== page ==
Mr. Mario Dumont: “Canada without a budget” [“Le Canada sans budget”]

First, here Mr. Dumont’s original article published on May 8, 2020 in the Journal de Montréal:

Second, here is a quick translation:

Should the Canadian government have a budget? Justin Trudeau has hinted that he will not table any. The budget is a forecasting exercise. With this year’s situation being too unpredictable, he said the exercise would become pointless.

Generally, the exercise is done in late February or early March.

Minister Morneau pushed it back a bit this year, and then we found ourselves in the middle of a crisis.

In the past month, the Prime Minister announced unprecedentedly large budgetary measures, but did so at daily press conferences.

From a legal point of view, completely new measures, such as the CERB [Canadian Emergency Response Benefit], have taken their legal foundation in the bills adopted urgently in Parliament.

From a strictly legal point of view, it could therefore be said that a budget is not mandatory.



The opposition parties are demanding at least an economic update, a kind of a lean version of a budget.

I would say this is the minimum. Budgeting is not trivial, even if the forecast it contains may become obsolete after a few months, during turbulent times.

Mr. Trudeau maintains that he was completely transparent in disclosing all his measures daily and stating the cost of each. True, but this has nothing to do with a budget. Unpacking a long list of expenses is not the same as budgeting.

Budgeting brings income and expenses together. It deals with debt financing, an economic strategy, and the interaction between measures, for example.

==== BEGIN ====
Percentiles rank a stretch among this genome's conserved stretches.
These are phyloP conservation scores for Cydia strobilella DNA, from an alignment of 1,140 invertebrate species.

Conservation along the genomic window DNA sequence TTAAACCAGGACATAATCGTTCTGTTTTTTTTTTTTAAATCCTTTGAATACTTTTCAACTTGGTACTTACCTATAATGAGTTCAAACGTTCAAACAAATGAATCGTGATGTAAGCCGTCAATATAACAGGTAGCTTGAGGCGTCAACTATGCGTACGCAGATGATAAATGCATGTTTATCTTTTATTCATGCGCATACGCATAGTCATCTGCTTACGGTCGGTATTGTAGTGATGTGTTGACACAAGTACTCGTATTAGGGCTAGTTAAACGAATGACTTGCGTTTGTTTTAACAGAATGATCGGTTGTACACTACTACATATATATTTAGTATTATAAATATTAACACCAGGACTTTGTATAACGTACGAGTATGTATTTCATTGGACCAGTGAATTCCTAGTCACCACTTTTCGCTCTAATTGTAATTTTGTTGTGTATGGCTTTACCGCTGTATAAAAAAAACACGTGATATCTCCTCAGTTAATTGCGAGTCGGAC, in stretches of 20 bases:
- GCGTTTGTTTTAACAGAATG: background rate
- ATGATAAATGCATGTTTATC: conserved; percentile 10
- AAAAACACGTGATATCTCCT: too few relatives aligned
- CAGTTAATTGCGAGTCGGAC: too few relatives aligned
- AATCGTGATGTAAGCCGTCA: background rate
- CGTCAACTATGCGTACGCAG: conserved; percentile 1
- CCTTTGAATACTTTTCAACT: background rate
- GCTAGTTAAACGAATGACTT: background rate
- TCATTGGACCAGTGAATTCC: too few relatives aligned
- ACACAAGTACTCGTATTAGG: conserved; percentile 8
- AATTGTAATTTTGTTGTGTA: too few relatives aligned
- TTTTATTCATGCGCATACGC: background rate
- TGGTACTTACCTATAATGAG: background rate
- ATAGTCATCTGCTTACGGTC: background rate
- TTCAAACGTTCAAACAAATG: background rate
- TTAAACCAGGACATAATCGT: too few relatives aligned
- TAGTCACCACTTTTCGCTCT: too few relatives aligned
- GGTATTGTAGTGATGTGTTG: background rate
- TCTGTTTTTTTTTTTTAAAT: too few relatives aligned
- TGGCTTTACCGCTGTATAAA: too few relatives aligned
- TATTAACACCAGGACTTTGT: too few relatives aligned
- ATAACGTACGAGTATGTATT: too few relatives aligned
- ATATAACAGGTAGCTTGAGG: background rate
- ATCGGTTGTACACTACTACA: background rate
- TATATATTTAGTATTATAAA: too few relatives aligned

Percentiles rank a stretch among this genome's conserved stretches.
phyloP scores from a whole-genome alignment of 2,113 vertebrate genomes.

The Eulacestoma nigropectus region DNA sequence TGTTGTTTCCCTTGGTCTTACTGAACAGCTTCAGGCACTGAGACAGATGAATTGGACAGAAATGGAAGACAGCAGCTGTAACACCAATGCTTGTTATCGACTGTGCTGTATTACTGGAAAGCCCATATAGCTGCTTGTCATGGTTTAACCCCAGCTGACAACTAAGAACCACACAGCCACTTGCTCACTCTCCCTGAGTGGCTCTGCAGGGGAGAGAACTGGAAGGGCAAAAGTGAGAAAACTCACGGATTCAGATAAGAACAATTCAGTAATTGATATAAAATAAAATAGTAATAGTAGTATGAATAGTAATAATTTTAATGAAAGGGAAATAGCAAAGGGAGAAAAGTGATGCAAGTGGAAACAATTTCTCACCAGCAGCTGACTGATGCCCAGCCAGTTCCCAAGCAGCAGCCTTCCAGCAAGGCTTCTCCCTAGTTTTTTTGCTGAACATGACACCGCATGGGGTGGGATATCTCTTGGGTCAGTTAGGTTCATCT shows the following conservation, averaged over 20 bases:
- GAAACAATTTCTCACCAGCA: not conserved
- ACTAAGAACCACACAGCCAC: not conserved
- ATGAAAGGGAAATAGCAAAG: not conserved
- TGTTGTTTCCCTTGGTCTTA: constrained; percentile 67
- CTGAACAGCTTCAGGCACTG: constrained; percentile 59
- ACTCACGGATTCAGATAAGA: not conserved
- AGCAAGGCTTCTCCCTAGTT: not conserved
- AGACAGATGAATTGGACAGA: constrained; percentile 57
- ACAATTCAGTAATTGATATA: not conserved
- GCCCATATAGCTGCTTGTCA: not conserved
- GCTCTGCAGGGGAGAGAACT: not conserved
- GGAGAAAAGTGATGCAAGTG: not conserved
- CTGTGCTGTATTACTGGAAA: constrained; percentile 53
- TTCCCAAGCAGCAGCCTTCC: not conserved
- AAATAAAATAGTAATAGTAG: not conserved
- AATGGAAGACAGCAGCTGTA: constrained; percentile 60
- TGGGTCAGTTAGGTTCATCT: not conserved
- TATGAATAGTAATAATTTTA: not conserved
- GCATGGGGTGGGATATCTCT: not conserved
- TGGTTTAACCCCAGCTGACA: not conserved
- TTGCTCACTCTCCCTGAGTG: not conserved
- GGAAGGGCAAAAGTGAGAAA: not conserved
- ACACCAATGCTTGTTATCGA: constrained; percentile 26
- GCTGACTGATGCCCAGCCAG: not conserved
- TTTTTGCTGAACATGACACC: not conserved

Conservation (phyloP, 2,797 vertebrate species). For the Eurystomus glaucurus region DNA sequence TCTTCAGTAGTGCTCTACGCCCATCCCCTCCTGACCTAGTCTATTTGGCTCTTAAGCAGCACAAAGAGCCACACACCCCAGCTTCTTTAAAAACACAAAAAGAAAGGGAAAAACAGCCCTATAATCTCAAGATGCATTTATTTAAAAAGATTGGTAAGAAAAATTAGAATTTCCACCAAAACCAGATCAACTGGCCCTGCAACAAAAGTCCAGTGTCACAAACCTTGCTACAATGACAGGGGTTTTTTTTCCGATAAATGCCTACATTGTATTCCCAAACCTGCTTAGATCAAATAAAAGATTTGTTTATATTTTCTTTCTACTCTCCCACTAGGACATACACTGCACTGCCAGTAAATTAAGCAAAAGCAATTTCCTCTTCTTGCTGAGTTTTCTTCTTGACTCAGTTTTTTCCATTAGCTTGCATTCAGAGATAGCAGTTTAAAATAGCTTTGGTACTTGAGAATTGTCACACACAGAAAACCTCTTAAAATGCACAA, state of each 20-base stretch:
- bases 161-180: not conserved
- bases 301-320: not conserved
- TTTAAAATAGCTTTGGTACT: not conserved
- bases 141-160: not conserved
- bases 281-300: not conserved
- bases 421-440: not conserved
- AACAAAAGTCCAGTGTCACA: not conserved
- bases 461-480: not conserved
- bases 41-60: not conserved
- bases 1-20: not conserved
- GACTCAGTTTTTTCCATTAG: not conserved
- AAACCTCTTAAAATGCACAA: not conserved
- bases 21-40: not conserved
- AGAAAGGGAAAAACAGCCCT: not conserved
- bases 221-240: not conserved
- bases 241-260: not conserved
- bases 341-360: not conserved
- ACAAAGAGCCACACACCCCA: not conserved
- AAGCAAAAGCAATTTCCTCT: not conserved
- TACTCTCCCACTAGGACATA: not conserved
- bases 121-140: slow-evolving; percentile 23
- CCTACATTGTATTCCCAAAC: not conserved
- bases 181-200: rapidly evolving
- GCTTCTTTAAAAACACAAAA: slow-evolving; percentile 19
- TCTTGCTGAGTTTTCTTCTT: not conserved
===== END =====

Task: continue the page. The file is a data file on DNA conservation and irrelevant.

The CERB and the wage subsidy are communicating vessels. Where are we at? The taxpayers who receive this aid will return part of it via their tax, for those who earn enough. How much do we estimate?

Spend, spend

Making a budget is the difference between spending relentlessly and having some sort of plan, even if you are going through a storm.

A budget also provides the government with a framework for future decisions. These difficult decisions will come quickly.

Next June, should we extend a few billion more to extend the wage subsidy for companies that have not resumed their activities?

In July, the Trudeau government will have to rule on the CERB. Add months or turn the millions of people still out of work on regular EI [Employment Insurance]?

These decisions must be made as a function of the needs expressed, but also according to the government’s ability to pay.

Normally, the budget provides the government with a framework for drawing the line among all possible expenses.

Right now, we would rather have the impression that Mr. Trudeau is spending frantically and enjoying announcing it during his press briefings [mind you, the French verb for “enjoying” is “jouit”. One must say that it has a sexual connotation in the language of Molière. If Bambi is not mistaken, it is not the case in the language of Shakespeare].

The urgency of the situation justifies much of it, but still. Is anyone still keeping a record/account on his/her calculator somewhere?

In the absence of a budget, we are asked for a complete act of faith in Justin Trudeau. And rigorous financial management is not his specialty.”

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